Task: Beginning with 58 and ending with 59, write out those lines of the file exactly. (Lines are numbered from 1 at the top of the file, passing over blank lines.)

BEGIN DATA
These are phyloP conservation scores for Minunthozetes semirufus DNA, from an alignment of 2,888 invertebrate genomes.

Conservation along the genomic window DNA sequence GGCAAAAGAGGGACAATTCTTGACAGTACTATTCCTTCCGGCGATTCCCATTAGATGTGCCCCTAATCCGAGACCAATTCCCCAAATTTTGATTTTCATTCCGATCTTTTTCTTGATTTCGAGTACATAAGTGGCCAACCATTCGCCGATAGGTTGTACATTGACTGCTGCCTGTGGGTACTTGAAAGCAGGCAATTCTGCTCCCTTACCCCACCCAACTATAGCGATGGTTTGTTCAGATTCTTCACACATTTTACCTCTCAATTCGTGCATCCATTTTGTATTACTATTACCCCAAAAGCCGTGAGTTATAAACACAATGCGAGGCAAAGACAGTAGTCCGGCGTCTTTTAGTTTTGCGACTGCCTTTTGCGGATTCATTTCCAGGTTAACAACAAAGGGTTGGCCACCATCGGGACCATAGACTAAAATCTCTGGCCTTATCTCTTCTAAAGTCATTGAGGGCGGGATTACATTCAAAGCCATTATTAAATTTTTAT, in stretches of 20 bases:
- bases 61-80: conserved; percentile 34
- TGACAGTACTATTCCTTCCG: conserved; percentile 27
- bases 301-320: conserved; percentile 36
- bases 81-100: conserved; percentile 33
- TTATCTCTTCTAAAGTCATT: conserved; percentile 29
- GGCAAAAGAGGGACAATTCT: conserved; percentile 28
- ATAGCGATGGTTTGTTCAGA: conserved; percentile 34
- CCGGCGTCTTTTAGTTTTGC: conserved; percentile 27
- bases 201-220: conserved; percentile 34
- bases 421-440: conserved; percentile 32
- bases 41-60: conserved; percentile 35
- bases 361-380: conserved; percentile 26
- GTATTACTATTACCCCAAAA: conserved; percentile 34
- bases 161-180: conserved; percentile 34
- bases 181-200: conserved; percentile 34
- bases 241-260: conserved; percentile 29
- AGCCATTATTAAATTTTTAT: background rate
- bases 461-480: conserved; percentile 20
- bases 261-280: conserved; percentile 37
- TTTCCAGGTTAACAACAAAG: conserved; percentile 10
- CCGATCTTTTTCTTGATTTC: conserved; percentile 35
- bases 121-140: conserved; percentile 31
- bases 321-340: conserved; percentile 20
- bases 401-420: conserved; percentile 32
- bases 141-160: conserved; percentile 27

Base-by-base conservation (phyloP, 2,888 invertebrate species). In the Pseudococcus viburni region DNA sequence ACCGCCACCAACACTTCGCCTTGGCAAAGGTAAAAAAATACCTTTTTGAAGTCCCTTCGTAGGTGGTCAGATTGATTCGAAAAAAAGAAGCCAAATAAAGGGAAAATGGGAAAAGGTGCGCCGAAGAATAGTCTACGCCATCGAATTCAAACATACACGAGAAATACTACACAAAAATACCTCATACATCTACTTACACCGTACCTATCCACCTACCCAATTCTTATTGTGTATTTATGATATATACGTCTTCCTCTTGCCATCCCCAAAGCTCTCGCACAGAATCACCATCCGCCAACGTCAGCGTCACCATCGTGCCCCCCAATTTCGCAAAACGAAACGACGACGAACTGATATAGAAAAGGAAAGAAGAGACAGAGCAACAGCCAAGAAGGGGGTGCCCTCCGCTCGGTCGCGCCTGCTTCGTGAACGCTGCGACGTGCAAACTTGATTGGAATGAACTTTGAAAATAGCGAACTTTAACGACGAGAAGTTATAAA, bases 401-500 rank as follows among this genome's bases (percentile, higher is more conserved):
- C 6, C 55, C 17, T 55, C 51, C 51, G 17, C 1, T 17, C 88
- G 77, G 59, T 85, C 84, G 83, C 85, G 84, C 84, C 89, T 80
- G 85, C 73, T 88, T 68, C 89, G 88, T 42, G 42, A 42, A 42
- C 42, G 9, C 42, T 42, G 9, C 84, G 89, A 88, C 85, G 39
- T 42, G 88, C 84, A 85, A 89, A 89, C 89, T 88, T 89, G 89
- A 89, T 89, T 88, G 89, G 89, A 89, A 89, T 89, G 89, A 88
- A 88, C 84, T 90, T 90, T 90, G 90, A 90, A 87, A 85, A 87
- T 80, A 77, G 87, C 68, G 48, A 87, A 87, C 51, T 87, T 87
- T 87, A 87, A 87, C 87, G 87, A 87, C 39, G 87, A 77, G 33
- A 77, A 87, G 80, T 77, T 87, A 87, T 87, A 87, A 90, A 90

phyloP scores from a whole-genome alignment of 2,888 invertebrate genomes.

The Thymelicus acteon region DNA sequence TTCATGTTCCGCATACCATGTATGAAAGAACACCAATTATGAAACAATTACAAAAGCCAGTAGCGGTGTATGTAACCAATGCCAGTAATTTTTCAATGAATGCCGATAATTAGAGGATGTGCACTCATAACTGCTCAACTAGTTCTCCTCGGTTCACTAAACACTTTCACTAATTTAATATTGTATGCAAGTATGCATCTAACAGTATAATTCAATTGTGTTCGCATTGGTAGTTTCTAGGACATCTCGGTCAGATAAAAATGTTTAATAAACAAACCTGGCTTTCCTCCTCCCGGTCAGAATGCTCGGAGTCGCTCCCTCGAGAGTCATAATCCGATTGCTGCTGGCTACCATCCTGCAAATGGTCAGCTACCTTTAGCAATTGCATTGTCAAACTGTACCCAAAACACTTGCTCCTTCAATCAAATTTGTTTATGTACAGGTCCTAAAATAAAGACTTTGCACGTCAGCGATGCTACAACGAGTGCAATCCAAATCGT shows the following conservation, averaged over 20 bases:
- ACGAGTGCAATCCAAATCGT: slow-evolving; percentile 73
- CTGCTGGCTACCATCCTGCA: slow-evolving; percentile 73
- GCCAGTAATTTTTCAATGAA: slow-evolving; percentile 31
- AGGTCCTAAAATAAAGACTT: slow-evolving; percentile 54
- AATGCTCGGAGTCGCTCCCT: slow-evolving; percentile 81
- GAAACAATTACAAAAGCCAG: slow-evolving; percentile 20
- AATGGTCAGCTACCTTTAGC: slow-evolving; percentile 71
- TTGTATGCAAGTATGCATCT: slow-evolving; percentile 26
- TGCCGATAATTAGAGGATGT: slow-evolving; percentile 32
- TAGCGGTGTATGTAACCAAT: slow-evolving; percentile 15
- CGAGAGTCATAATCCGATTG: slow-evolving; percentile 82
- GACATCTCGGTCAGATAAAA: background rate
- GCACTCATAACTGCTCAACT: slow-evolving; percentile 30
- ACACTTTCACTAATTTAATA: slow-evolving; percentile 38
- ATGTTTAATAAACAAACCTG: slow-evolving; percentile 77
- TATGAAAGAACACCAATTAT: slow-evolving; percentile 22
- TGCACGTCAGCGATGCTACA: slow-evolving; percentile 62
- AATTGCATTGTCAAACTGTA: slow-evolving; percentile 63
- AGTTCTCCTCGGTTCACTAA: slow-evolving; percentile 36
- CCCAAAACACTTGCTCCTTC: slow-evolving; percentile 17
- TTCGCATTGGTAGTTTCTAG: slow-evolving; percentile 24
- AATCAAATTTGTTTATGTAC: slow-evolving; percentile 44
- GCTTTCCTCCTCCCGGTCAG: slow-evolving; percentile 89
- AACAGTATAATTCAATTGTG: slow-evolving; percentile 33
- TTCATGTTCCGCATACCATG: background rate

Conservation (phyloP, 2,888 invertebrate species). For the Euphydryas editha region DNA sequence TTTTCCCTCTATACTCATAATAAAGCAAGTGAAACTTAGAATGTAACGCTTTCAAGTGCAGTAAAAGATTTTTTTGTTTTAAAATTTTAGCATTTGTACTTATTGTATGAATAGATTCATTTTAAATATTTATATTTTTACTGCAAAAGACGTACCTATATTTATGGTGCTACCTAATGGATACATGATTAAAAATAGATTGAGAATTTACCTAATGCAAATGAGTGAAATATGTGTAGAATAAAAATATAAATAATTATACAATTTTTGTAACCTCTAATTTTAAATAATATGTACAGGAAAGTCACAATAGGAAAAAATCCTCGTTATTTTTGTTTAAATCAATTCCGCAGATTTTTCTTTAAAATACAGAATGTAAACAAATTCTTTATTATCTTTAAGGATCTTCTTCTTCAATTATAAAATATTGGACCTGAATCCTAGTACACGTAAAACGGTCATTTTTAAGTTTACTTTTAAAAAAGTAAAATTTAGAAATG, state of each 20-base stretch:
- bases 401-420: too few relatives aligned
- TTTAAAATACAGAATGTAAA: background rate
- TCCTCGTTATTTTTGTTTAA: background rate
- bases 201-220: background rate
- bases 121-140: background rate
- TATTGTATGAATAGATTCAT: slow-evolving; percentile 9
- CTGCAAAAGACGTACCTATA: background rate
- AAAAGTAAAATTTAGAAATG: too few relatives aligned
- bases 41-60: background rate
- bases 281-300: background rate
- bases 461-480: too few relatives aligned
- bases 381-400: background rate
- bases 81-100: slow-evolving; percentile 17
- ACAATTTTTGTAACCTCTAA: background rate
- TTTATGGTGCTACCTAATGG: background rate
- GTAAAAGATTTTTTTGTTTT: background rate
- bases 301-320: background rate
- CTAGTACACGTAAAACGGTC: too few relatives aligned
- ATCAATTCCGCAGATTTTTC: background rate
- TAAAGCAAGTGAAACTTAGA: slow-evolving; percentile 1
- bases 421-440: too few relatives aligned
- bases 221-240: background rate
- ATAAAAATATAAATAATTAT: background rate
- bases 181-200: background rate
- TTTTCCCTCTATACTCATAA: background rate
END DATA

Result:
- AATTGCATTGTCAAACTGTA: slow-evolving; percentile 63
- AGTTCTCCTCGGTTCACTAA: slow-evolving; percentile 36